25.Zunder SM, Gelderblom H, Tollenaar RA, Mesker WE. The significance of stromal collagen organization in cancer tissue: An in-depth discussion of literature. Crit Rev Oncol Hematol. 2020;151. [Crossref]
26.Gasparini B, Valadão M, Miranda-Filho A, da Silva CMFP. Analysis of the age-period-cohort effect on mortality from colorectal cancer in Rio de Janeiro State, Brazil, from 1980 to 2014. Cad Saude Publica. 2018;34(3).
27.van Pelt GW, Krol JA, Lips IM, Peters FP, van Klaveren D, Boonstra JJ, et al. The value of tumor-stroma ratio as predictor of pathologic response after neoadjuvant chemoradiotherapy in esophageal cancer. Clin Transl Radiat Oncol. 2020;20:39-44. [Crossref] [PubMed] [PMC]
28.van Pelt GW, Kjær-Frifeldt S, van Krieken JHJM, Al DR, Morreau H, Tollenaar RAEM, et al. Scoring the tumor-stroma ratio in colon cancer: Procedure and recommendations. Virchows Arch. 2018;473(4):405-412. [Crossref] [PubMed] [PMC]
29.Landis J, Koch GG. An Application of Hierarchical Kappa-type Statistics in the Assessment of Majority Agreement among Multiple Observers. Biometrics. 1977;33(2). [Crossref]
30.Ahn S, Cho J, Sung J, Lee JE, Nam SJ, Kim K, et al. The prognostic significance of tumor-associated stroma in invasive breast carcinoma. Tumour Biol. 2012;33(5):1573-1580. [Crossref]
31.de Kruijf EM, van Nes JGH, van de Velde CJH, Putter H, Smit VTHBM, Liefers GJ, et al. Tumor-Stroma Ratio within the Primary Tumor Is a Prognostic Factor in Early Breast Cancer Patients, Especially in Triple-Negative-Carcinoma Patients. Breast Cancer Res Treat. 2011;125(3):687-96. [Crossref]
32.Dekker TJA, van de Velde CJH, van Pelt GW, Kroep JR, Julien J-P, Smit VTHBM, et al. Prognostic significance of the tumor-stroma ratio: Validation study in node-negative premenopausal breast cancer patients from the EORTC perioperative chemotherapy (POP) trial (10854). Breast Cancer Res Treat. 2013;139(2):371-379. [Crossref]
33.Zhang T, Xu J, Shen H, Dong W, Ni Y, Du J, et al. Tumor-stroma ratio is an independent predictor for survival in NSCLC. Oncol Res Treat. 2015;8(9):11348-55. [Crossref]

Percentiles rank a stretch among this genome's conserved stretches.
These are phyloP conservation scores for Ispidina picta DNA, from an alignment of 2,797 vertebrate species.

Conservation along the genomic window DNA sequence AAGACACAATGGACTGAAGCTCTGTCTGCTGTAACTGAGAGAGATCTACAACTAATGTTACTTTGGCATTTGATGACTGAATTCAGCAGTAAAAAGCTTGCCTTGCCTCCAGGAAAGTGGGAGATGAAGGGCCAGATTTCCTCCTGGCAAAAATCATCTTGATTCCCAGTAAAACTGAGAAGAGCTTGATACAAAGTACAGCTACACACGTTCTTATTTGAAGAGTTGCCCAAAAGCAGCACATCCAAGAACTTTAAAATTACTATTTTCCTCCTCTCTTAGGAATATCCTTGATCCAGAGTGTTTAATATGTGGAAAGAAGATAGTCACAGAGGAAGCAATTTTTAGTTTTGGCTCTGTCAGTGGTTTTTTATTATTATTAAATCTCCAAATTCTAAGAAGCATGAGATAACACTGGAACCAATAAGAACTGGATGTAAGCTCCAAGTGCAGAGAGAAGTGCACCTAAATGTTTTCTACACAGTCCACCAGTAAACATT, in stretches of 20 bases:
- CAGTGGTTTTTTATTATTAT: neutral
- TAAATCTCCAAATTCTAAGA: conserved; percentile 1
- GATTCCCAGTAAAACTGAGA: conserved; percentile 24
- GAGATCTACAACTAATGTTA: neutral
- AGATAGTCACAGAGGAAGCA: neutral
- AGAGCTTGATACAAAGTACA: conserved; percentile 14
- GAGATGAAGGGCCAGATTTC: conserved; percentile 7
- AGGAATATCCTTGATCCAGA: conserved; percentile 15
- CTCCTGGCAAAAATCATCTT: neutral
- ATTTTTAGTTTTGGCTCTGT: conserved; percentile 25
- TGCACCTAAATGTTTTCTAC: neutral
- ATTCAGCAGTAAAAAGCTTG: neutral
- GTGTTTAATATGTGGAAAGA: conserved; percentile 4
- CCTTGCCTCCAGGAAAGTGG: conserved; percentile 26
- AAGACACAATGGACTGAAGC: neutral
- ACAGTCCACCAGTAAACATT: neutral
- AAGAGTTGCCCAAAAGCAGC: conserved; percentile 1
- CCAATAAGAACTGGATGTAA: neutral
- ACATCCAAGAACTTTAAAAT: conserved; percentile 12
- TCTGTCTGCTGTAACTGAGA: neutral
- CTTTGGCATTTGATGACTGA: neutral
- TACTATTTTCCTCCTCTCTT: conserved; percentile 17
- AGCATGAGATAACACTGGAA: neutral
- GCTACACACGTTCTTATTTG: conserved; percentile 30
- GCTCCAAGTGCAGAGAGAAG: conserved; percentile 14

34.Liu J, Liu J, Li J, Chen Y, Guan X, Wu X, et al. Tumor-stroma ratio is an independent predictor for survival in early cervical carcinoma. Gynecol Oncol. 2014;132(1):81-86. [Crossref]
35.Courrech SEFW, Wouters MWJM, van Sandick JW, Takkenberg MM, Smit VTHBM, Junggeburt J, et al. The stromal part of adenocarcinomas of the oesophagus: Does it conceal targets for therapy? Eur J Cancer. 2010;46(4):720-8.
36.Pietras K, Östman A. Hallmarks of cancer: Interactions with the tumor stroma. Exp Cell Res. 2010;316(8):1324-1331. [Crossref]
37.Siegel RL, Miller KD, Sauer AG, Fedewa SA, Butterly LF, Anderson JC, et al. Colorectal cancer statistics, 2020. CA Cancer J Clin. 2020;70(3):145-164. [Crossref]
38.Hynes SO, Coleman HG, Kelly PJ, Irwin S, O'Neill RF, Gray RT, et al. Back to the future: Routine morphological assessment of the tumour microenvironment is prognostic in stage II/III colon cancer in a large population-based study. Histopathology. 2017;71(1):12-26. [Crossref]
39.Mesker WE, Liefers G, Junggeburt JMC, van Pelt GW, Alberici P, Kuppen PJK, et al. Presence of a High Amount of Stroma and Downregulation of SMAD4 Predict for Worse Survival for Stage I-II Colon Cancer Patients. Anal Cell Pathol (Amst). 2009;31(3):169-178. [Crossref]
40.Devarasetty M, Dominijanni A, Herberg S, Shelkey E, Skardal A, Soker S, et al. Simulating the human colorectal cancer microenvironment in 3D tumor-stroma co-cultures in vitro and in vivo. Sci Rep. 2020;10(1). [Crossref] [PubMed] [PMC]
41.Eriksen AC, Sørensen FB, Lindebjerg J, Hager H, de Pont CR, Kjær-Frifeldt S, et al. The prognostic value of tumour stroma ratio and tumour budding in stage II colon cancer. A nationwide population-based study. Int J Colorectal Dis. 2018;33(8):1115-1124. [Crossref] [PubMed] [PMC]
42.Ueno H, Jones AM, Wilkinson KH, Jass JR, Talbot IC. Histological categorisation of fibrotic cancer stroma in advanced rectal cancer. Gut. 2004;53(4):581-586. [Crossref] [PubMed] [PMC]
43.Pereira JT, Alves AJdaC, Nogueira AMMF. Câncer colorretal: Análise anatomopatológica de 476 colectomias consecutivas em Belo Horizonte (MG). Jornal Brasileiro de Patologia e Medicina Laboratorial. 2005;41(3):175-184. [Crossref]
44.Volpato MG, Koch KdeS. Fatores de mau prognóstico nas peças operatórias de pacientes submetidos ao tratamento cirúrgico do câncer colorretal. Revista Brasileira de Coloproctologia. 2008;28(4):414-424. [Crossref]
45.Wu J, Liang C, Chen M, Su W. Association between tumor-stroma ratio and prognosis in solid tumor patients: A systematic review and meta-analysis. Oncotarget. 2016;7(42):68954-68965. [Crossref] [PubMed] [PMC]
46.Souza daSRM, Queiroga EM, Paz AR, Neves FFP, Cunha KS, Dias EP, et al. Standardized Assessment of the Tumor-Stroma Ratio in Colorectal Cancer: Interobserver Validation and Reproducibility of a Potential Prognostic Factor. Clin Pathol. 2021;14. [Crossref] [PubMed] [PMC]
47.Micke P, Strell C, Mattsson J, Martín-Bernabé A, Brunnström H, Huvila J, et al. The prognostic impact of the tumour stroma fraction: A machine learning-based analysis in 16 human solid tumour types. EBioMedicine. 2021;65. [Crossref] [PubMed] [PMC]
Reference
*** (2019) Abstracts: 31st European Congress of Pathology. Virchows Arch, 475(S1):1-436